A Woman in War . . .

I have recently finished reading this book. I thought it was an interesting insight into the life of an intelligent, hard working young woman moving from a “genteel” life as a clergyman’s daughter in 1914 to a war worker both voluntary and paid. It is a story oft repeated, but worth being reminded about. The sharp contrast between pre war life, and life in war time. She does not see, as many young women did, the awful sights of the hospital wards, but instead sees, in the latter part of the book, the equally deadly effects of the war on women working in the factories making explosives and filling shells.

She also conveys very well the often poor administrative arrangements in these jobs. Sometimes those in charge are keen but inexperienced, sometimes they are just poor quality people because presumably the better folk are already enlisted on one or other of the armed forces. The writer finds that she can organise and often has to sort things out without authority, and without adequate material or supplies, but she soldiers on until, sometimes, she can take no more and has to look about for a new post.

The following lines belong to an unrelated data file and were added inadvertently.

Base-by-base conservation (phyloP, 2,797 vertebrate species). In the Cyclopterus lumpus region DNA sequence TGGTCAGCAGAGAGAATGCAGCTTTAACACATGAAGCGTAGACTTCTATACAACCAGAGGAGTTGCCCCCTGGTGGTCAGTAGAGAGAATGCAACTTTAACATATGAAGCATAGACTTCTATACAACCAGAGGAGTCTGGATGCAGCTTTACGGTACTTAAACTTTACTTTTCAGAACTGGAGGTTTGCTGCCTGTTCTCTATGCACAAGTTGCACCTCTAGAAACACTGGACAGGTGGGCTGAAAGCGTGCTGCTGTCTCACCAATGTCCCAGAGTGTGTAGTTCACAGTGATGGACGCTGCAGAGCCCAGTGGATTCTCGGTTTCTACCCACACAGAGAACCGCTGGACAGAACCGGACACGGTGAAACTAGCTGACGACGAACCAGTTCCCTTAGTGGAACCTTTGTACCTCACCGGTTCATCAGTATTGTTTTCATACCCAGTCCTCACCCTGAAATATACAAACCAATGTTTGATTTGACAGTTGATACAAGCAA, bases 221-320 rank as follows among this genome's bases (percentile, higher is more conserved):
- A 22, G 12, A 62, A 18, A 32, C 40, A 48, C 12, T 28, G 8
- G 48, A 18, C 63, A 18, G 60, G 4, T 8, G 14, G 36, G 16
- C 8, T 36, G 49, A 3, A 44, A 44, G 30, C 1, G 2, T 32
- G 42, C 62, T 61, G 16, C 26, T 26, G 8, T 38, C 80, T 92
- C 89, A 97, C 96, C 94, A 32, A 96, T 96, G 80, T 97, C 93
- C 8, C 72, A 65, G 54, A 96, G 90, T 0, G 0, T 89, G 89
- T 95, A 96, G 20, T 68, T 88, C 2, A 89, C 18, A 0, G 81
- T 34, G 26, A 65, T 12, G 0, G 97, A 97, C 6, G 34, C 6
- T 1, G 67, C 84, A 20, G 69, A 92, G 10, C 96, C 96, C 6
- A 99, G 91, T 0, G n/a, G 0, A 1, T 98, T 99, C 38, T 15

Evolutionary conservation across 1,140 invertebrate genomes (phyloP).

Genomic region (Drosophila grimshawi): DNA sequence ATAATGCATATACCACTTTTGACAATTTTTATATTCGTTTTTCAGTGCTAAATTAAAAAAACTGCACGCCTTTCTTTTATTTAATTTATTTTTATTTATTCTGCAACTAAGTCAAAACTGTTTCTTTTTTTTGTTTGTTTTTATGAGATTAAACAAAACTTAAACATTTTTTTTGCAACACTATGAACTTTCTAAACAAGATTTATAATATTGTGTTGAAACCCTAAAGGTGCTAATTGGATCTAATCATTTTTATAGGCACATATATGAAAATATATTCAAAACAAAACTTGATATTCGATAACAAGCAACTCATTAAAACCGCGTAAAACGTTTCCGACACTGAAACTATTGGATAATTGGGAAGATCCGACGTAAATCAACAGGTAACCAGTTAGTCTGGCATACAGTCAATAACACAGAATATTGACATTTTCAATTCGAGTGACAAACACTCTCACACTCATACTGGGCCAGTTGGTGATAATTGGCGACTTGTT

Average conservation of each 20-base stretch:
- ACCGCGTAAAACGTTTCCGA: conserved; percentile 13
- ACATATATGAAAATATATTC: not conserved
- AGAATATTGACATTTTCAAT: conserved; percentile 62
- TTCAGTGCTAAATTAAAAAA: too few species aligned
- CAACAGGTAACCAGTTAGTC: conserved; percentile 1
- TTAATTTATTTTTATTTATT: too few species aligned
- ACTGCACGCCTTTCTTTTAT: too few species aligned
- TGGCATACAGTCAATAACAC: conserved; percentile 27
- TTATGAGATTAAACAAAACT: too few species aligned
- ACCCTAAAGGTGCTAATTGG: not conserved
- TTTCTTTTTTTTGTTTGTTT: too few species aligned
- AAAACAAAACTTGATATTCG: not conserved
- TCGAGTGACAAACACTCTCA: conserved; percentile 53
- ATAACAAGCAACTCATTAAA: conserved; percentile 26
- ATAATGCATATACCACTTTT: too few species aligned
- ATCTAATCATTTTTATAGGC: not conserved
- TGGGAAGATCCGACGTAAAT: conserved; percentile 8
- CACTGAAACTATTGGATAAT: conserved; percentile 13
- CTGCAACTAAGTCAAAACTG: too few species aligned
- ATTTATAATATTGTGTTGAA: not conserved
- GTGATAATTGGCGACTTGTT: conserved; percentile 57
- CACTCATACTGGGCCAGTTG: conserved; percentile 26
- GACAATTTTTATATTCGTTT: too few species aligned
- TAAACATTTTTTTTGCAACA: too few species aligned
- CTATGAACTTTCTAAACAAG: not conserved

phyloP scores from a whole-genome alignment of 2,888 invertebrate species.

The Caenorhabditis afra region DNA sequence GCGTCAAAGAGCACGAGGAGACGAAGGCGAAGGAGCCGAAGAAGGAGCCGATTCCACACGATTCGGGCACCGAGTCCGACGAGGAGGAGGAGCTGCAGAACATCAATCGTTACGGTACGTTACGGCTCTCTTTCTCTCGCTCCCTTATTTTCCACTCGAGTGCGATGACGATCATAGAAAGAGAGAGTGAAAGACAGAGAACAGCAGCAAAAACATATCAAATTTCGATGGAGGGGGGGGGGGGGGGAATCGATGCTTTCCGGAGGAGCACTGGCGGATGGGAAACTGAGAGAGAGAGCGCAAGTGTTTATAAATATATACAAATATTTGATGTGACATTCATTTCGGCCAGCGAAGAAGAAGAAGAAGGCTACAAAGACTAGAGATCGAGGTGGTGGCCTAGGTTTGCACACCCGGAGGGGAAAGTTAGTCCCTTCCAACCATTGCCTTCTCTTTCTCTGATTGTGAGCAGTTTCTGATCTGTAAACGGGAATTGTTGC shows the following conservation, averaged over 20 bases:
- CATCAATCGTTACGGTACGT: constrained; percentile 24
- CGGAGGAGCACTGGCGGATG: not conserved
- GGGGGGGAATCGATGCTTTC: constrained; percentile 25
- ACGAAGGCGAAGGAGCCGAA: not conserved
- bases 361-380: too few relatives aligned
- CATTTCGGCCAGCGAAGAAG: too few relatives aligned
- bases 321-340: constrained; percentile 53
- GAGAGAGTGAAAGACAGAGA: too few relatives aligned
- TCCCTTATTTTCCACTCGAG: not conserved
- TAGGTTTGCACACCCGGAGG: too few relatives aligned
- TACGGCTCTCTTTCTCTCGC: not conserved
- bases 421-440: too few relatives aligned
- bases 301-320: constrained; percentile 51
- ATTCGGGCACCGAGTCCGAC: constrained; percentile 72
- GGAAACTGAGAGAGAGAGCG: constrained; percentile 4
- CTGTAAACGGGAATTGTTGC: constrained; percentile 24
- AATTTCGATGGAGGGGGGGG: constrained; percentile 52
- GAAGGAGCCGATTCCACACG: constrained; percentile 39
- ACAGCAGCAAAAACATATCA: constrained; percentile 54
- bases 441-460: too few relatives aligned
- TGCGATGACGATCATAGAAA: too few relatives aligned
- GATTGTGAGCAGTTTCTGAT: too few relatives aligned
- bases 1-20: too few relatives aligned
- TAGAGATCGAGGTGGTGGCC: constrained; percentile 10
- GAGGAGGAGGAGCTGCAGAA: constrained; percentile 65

This is a real diary, not a fictional one, so it is written when the author has time, and not all of her notebooks have survived. This makes it all the more real and wishing that chance and circumstance had allowed more of her writings to survive.

About The Author

Born 9 December 1933. Former Royal Air Force person. Retired Church of England Clergyman. Father. Grandfather, and now, Great Grandfather. Citizen of Europe and Fervent Remainer. Thinks that Members of Parliament and especially Ministers of the Crown, who lie to Parliament should be brought before a public tribunal where the evidence can be heard, and examined, and suitable penalties awarded.
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